History is put to better, more interesting use in Lucía and The First Charge of the Machete. In the former, Solás scripts his story across three different chapters of Cuban revolt, the 1890s, 1930s, and 1960s, his camera alighting each time on a different main character, all of them named Lucia. Together, the Lucias operate as mirrors of the progressive tempers of their times, but they’re also developed and lived in enough to play as individuals of their own ages. Overlaying a feminist lens on its dialectical materialist review of Cuban history, Lucia is surprisingly human.
Skipping back to an even earlier war, Manuel Octavio Gomez’s The First Charge of the Machete uses a different time-traveling conceit: the film is a would-be documentary of Cuba’s 1868 war for independence, if there had been such things as documentaries back then, albeit shot in extremely high-contrast black and white. Hand-held cameras wave over towns and battlefields in cinéma vérité style, interviews with both sides are conducted, and an unnamed troubadour sings his traveling songs. Gomez’s intent is to be simultaneously immersive and self-undressing, re-creating a past that — he never forgets to remind you — is only a fiction. It’s a boldly stimulating, if tryingly self-conscious, take on politics, film, and history.
Documentary would prove to be an influential genre in Cuba. In the beginning, much of ICAIC’s efforts were centered on it; Gomez, Alea, and Santiago Álvarez all started out making documentaries and newsreels for the foundation. Self-trained in the editing room, Álvarez never left. His documentary shorts from the ’60s are lighting strokes, flashes of footage, animation, montage, and music. Álvarez was an everything-including-the-kitchen-sink kind of director, especially in his lacerating salvos against American imperialism and domestic repression. “79 Primaveras” cuts and pastes together a furious tribute to Ho Chi Minh, not to mention a denunciation of the United States, barely containing itself in a ending that explodes and shakes so hard it flecks off pieces of celluloid, as if the violent battle depicted were destroying the film strip itself. “Now” sets newsreel footage of civil rights protests and police brutality to Lena Horne’s adamant protest song, ending in a blaze of gunfire that shoots “now” into an intertitle. Dubbed “nervous montage,” Álvarez’s style seems to mirror the feelings it seeks to produce.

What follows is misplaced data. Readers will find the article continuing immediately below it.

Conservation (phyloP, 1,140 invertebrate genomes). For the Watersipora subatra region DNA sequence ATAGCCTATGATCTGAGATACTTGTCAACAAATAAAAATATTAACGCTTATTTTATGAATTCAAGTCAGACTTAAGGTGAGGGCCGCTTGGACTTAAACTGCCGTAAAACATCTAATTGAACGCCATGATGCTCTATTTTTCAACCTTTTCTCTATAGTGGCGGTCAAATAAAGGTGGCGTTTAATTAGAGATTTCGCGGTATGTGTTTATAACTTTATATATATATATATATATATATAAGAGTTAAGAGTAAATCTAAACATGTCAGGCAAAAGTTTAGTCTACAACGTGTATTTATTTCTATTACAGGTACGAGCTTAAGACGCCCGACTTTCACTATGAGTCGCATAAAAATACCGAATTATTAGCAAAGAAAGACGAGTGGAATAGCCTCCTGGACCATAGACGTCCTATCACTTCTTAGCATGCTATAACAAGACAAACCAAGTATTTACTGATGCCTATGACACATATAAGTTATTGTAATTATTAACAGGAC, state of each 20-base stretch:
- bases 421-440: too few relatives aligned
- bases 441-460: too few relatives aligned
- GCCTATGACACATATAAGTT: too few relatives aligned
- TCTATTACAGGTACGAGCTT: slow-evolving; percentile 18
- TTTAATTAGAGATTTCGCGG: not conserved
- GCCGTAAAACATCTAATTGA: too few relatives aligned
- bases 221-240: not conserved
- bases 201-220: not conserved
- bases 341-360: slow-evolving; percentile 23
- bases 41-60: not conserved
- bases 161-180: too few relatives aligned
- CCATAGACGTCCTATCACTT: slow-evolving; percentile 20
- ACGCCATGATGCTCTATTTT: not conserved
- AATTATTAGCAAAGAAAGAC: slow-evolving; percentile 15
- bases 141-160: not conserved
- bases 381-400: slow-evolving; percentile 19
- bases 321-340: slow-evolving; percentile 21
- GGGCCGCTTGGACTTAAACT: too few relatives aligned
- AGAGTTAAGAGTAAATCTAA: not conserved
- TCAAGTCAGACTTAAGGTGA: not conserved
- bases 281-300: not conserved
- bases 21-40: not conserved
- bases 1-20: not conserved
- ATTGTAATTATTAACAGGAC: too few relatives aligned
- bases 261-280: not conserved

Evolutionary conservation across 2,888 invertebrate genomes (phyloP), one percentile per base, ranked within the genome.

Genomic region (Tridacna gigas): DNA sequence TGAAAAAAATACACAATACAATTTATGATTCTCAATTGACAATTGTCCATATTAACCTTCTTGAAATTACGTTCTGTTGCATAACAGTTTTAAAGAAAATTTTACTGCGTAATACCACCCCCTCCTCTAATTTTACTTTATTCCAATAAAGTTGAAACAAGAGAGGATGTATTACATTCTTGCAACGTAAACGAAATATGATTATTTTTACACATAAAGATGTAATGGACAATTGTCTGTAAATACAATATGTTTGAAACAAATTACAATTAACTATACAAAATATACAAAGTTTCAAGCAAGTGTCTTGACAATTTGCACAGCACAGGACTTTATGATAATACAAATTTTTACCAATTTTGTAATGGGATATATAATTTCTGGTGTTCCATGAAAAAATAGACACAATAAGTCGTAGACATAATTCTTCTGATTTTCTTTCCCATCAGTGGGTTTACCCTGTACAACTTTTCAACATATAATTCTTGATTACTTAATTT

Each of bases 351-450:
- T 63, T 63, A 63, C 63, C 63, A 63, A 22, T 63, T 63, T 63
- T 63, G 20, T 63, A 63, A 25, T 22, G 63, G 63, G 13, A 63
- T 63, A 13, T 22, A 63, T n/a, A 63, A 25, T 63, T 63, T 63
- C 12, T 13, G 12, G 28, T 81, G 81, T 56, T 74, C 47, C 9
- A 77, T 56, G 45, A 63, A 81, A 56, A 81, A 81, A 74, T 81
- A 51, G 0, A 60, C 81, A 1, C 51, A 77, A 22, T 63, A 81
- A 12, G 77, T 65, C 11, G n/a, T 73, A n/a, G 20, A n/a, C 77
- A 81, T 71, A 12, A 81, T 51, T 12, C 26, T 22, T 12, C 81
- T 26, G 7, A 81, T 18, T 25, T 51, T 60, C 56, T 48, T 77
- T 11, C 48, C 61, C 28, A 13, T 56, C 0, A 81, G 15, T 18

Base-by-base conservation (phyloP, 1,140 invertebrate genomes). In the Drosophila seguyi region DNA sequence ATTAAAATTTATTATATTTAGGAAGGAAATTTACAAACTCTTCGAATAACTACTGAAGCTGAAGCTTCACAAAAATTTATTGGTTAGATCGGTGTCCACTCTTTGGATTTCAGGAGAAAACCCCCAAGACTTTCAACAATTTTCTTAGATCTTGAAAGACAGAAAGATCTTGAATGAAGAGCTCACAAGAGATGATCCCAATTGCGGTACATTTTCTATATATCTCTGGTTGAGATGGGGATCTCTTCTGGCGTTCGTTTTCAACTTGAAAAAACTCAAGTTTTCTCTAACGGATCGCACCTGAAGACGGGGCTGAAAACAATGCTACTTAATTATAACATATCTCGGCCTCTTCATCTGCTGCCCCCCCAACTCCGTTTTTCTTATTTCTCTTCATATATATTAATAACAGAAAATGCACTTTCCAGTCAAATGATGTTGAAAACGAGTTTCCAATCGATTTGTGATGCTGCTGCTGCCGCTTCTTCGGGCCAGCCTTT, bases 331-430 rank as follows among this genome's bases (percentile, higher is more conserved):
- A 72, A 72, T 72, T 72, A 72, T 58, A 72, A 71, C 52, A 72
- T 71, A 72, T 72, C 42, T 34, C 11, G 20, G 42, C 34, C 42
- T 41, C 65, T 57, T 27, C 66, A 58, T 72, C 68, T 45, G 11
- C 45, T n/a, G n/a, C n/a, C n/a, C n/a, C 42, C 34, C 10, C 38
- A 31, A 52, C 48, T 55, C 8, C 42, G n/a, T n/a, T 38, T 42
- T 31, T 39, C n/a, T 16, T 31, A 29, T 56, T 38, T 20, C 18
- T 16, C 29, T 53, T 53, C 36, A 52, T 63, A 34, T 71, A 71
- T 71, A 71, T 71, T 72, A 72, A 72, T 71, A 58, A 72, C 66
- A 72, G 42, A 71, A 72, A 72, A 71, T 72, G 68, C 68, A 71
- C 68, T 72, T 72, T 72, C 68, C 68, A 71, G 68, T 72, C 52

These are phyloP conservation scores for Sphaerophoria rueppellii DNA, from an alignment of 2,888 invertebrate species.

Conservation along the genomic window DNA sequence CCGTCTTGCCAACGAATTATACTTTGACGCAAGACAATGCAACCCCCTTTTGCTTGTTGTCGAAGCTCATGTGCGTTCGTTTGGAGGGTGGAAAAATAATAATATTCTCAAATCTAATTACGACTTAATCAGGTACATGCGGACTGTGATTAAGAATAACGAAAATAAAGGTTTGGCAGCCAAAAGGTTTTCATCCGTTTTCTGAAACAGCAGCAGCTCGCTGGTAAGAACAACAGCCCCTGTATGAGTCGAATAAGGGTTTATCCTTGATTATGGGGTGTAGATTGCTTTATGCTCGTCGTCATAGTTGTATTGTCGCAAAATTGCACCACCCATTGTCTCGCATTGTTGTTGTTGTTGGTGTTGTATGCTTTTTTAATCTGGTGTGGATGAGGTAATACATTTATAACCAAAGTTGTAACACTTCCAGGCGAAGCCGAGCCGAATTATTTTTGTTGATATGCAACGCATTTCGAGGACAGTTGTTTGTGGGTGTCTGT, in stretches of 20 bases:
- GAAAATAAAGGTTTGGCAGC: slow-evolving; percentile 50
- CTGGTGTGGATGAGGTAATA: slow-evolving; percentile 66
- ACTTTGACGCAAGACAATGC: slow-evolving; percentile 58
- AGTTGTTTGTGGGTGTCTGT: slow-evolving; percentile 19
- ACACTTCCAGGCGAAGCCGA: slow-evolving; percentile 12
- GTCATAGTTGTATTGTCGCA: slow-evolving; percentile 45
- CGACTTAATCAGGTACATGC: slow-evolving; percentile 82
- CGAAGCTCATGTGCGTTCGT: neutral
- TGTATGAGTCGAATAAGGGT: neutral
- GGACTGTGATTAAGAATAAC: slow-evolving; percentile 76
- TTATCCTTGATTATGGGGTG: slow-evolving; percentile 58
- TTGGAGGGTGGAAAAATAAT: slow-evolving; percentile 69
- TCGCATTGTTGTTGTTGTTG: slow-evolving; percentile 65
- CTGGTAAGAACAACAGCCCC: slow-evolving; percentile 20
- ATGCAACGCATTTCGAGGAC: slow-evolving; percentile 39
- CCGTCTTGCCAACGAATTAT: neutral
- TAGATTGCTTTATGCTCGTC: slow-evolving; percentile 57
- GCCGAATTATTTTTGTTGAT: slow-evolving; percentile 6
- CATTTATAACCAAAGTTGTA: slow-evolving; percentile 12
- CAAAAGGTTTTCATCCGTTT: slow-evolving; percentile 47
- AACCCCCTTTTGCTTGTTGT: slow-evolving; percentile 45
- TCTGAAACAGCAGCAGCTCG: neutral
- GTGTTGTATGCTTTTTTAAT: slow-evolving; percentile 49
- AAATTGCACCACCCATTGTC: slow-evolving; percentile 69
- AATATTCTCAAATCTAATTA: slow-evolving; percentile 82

By contrast, Julio García Espinosa’s The Adventures of Juan Quin Quin and Alea’s Death of a Bureaucrat embrace comedy as well as satire — and in the case of Juan Quin Quin, also westerns, comic books, and blasphemy, a nesting doll of parodied forms. Whereas Juan Quin Quin skewers its influences, Death of a Bureaucrat holds them up for acclaim: Luis Buñuel, Laurel and Hardy, Harold Lloyd. Juan Quin Quin‘s critique lies with film and way it’s made and viewed — a distancing, rough approach that came to be known as imperfect cinema — while Death of a Bureaucrat critiques Cuban bureaucracy itself.
Alea’s subsequent film, Memories of Underdevelopment, carries on this skeptical consideration of Cuban society. The highlight of the BAM series, Memories follows Sergio, a bourgeois intellectual who stays behind in Havana when his parents and wife leave for America sometime between the failed Bay of Pigs invasion and the US-Cuban Missile Crisis. Able to criticize those around him (especially women) and note Cuba’s many problems, he also finds no path for him in the country’s new milieu. In this way Alea critiques both the society and the individual. What happens if you are able to sit by as time remakes the world around you?
Ultimately, these films are revolutionary in a provisional sense — products of a intoxicating present being swept away but not replaced by an impossibly optimistic future. Some render the anxiety of the transition, others its hopes and fervency. All are impressions of a revolutionary spring that, while fruitful and energetic, never lasts long.